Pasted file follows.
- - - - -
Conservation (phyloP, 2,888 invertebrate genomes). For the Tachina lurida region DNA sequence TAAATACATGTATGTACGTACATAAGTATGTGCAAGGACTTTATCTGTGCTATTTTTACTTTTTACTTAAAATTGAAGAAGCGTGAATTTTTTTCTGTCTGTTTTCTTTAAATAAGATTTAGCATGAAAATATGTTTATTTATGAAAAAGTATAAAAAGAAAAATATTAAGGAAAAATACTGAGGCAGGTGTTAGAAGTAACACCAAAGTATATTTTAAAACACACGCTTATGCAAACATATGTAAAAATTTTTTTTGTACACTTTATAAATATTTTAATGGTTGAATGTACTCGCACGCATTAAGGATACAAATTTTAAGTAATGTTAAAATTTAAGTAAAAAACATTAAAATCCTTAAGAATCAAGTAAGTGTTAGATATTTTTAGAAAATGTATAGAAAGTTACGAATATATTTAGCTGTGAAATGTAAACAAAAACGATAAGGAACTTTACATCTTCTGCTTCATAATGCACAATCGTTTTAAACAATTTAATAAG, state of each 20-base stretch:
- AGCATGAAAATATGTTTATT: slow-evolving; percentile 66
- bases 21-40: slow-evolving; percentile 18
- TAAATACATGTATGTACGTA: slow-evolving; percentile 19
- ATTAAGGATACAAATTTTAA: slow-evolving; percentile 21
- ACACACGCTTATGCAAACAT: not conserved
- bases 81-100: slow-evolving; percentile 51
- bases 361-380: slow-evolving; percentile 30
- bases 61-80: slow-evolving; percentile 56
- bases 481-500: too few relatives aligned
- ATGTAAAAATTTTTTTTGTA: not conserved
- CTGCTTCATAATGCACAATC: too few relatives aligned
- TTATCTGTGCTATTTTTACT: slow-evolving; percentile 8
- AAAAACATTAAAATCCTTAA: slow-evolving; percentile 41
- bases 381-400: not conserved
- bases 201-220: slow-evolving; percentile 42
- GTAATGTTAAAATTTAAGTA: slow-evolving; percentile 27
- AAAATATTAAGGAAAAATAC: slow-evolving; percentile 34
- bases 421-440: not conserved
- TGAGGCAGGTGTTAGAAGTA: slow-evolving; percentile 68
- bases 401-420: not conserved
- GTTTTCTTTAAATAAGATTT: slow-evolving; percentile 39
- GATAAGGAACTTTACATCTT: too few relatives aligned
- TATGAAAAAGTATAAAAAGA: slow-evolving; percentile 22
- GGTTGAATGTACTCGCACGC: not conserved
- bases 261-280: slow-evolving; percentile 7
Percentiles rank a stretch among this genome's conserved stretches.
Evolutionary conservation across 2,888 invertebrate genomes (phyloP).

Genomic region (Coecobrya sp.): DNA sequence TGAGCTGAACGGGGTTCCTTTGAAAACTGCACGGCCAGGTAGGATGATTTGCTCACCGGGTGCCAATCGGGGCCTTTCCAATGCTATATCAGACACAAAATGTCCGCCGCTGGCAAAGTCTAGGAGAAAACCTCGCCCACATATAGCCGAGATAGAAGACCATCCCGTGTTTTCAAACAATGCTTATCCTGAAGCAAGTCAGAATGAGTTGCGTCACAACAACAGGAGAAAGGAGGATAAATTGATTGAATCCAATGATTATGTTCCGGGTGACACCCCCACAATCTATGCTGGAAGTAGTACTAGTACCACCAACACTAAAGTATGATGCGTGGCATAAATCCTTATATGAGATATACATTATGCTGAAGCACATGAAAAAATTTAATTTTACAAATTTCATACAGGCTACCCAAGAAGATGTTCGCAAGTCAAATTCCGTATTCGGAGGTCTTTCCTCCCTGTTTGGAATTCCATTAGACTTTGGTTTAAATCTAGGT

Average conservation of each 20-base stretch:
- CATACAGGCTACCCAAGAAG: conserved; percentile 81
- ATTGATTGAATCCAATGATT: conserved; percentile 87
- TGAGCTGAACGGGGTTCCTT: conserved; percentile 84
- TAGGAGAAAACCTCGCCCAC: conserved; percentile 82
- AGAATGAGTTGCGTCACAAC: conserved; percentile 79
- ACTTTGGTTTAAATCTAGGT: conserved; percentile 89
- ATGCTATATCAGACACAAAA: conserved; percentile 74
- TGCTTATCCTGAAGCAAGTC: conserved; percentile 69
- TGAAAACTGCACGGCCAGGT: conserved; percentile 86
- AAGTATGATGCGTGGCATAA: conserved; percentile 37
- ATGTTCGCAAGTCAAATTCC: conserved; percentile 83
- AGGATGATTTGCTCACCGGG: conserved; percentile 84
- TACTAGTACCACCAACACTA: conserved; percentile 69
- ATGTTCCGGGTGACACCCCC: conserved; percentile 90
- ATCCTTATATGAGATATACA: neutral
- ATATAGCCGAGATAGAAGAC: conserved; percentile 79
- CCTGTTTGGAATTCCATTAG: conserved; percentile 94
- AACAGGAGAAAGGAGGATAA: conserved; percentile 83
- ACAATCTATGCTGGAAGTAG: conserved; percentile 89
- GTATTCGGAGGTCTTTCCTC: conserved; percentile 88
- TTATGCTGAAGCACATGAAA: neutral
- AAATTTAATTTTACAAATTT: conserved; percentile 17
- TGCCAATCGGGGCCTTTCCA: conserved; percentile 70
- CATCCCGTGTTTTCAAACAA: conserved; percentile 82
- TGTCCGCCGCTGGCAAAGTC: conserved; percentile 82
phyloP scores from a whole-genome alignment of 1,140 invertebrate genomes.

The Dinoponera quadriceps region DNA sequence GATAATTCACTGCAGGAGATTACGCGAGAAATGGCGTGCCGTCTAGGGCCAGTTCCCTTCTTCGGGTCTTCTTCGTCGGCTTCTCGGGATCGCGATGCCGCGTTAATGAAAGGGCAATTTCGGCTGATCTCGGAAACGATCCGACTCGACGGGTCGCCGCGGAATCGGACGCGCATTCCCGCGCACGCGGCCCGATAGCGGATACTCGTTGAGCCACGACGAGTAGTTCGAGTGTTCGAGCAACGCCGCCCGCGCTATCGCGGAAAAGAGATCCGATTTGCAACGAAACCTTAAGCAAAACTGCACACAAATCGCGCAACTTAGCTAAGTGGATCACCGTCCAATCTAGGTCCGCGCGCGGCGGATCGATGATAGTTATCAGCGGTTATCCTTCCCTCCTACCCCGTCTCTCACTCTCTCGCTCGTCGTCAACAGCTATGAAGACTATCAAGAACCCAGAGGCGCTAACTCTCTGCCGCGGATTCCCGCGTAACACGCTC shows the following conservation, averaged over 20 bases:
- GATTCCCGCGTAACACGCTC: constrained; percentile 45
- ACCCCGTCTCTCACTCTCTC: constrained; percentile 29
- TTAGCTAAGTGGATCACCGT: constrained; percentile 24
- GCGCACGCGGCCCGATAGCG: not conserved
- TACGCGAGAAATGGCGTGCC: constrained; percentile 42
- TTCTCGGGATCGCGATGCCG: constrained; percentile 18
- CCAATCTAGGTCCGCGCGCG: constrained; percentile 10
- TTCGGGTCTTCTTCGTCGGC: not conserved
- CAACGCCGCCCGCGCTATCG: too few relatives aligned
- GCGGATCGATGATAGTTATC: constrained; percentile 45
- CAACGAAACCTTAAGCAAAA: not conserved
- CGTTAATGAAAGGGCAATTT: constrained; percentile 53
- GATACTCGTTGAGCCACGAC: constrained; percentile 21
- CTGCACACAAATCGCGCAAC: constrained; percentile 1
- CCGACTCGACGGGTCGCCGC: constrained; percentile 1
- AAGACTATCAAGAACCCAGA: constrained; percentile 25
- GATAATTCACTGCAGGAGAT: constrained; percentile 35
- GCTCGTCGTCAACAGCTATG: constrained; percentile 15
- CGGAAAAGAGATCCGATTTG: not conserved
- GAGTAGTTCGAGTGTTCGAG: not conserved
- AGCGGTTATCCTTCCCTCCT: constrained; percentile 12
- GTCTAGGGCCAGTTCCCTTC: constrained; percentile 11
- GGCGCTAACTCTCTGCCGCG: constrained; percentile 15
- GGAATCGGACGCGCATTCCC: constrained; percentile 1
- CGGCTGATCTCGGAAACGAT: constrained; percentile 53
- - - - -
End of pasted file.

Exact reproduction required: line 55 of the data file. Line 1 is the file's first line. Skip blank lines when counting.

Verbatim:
- TGTCCGCCGCTGGCAAAGTC: conserved; percentile 82